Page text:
According to one embodiment of the invention, the reorganization application 105 may advantageously employ multiple threads of parallel execution to complete the reorganization process 400 disclosed in the foregoing with reference to FIGS. 4 and 5. According to one embodiment, the reorganization application 105 may employ a command thread 600 and a log posting thread 700.

FIG. 6 illustrates the command thread 600, according to aspects of yet another embodiment of the invention. The command thread 600 begins at BLOCK 605 by placing the BEGIN marker and at BLOCK 610 by creating the structure of the reorganized table 510. As disclosed in the foregoing, the reorganization application 105 may advantageously obtain a DML lock against the original table 505 during BLOCKS 605 and 610. The command thread 600 continues at BLOCK 615 by copying the data from the original table 505 to the reorganized table 510. As discussed in the foregoing and according to one embodiment of the invention, the process of copying the data removes fragmentation and at least some of the chained rows from the reorganized table, thereby creating a better performing table.

After the copying operations completes, according to one embodiment, the command thread 600 continues to BLOCK 620 by recreating on the reorganized table 510 the most selective index originally applied to the original table 505. By applying at least one index to the reorganized table 510, the log posting thread 700 can more quickly post to the reorganized table 510. Although the command thread 600 is disclosed with reference to its preferred embodiment, the invention is not intended to be limited thereby. Rather, a skilled artisan will recognize from the disclosure herein that different indices, or no indices, may advantageously be applied to the reorganized table 510.

After the reorganization application 105 creates the foregoing index or indices, the command thread 600 continues to BLOCK 625 and places the POST marker. Placement of the POST marker advantageously signals the log posting thread 700 to begin posting the operations it has collected since the command thread 600 placed the BEGIN marker. One reason for waiting until the copying process completes before beginning to post from the redo log collection 512, or directly from the redo log 180, is to avoid destructive interaction between the posting and the copying process. For example, when one of the clients 120, at the beginning of the copying process, attempts to modify data located near the end of the original table 505, the reorganized table 510 may not yet even include the corresponding data. Therefore, an attempt to update the data in the reorganized table 510 would fail. However, by employing the POST marker, the reorganization process 400 advantageously ensures that the copy process is complete and the data is available in the reorganized table 510 before the modifications are applied.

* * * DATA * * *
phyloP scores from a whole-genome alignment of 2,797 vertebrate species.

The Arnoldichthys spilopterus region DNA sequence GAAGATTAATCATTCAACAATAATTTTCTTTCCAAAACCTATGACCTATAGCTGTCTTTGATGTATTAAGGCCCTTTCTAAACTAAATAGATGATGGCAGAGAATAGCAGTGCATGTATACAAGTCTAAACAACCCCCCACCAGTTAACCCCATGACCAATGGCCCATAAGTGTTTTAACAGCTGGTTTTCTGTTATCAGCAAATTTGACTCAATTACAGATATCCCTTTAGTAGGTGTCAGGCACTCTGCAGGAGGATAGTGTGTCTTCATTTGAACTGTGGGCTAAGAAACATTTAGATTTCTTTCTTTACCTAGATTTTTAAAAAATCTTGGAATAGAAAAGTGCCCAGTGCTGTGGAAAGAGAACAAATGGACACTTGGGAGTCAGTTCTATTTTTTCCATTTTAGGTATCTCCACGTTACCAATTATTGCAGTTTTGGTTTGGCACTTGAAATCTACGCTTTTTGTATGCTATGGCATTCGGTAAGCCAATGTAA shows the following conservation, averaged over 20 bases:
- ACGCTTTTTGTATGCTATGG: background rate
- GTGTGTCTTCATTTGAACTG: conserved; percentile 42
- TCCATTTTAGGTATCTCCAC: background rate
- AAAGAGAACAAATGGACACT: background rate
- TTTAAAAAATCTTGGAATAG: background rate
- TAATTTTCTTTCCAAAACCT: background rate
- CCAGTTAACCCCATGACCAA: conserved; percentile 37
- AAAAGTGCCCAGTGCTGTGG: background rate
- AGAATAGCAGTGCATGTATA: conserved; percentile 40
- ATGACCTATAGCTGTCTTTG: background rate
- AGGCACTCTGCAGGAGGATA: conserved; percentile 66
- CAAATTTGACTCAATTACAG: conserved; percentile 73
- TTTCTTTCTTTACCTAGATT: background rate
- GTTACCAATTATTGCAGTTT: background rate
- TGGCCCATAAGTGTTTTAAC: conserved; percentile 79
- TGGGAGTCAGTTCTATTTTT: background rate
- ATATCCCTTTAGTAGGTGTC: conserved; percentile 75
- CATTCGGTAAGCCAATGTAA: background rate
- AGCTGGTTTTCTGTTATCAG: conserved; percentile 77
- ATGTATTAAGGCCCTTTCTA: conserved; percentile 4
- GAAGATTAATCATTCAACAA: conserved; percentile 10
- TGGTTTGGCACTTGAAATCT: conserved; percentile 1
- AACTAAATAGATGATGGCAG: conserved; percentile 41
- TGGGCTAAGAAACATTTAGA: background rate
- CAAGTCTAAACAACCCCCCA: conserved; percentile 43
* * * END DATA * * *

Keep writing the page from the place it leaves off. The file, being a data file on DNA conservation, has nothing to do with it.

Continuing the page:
After placing the POST marker, the command thread 600 continues with BLOCK 630 where the command thread 600 determines whether the log posting thread 700 has collected operations from the redo log 180 right up to the end thereof. Thereafter, the command thread 600, at BLOCK 635, applies the trigger lock 540 to the original table 505. By waiting until the log posting thread 700 indicates it has reached the end of the redo log 180, the reorganization application 105 provides data modification access to the clients 120 right up until the renaming operations. Because the renaming operations are relatively short, the total time the clients 120 will not have full data modification access to the data of the original table 505 is substantially decreased.

Once the command thread 600 applies the trigger lock 540 to the original table 505, the command thread 600 continues to BLOCK 640 and places the END marker. The END marker advantageously signals the log posting thread 700 that the trigger lock 540 has been applied to the original table 505. Because the trigger lock 540 does not allow select data modification operations to the original table 505, the redo log 180 will no longer need to be searched for redo log entries.

The command thread 600 then continues to BLOCK 645 where it waits for the completion of the log posting thread 700. Completion of the log posting thread 700 signals to the command thread 600 that the operations applied to the original table 505 have now been applied to the reorganized table 510, and the two tables are now in synchronization. Then, the command thread 600 at BLOCK 650, applies the trigger lock 545 to the reorganized table 510 and, as disclosed in the foregoing, may advantageously apply one or more trigger locks to various relational constraint tables. At BLOCK 655, the command thread 600 renames the tables. At BLOCK 660, the command thread 600 applies relational constraints from the original table 505 to the reorganized table 510. As disclosed in the foregoing, the trigger locks 540 and 545 advantageously allow the renaming and constraint applications to take place, while blocking various data modification operations from interrupting, or otherwise destructively interacting with the original table 505 and the reorganized table 510.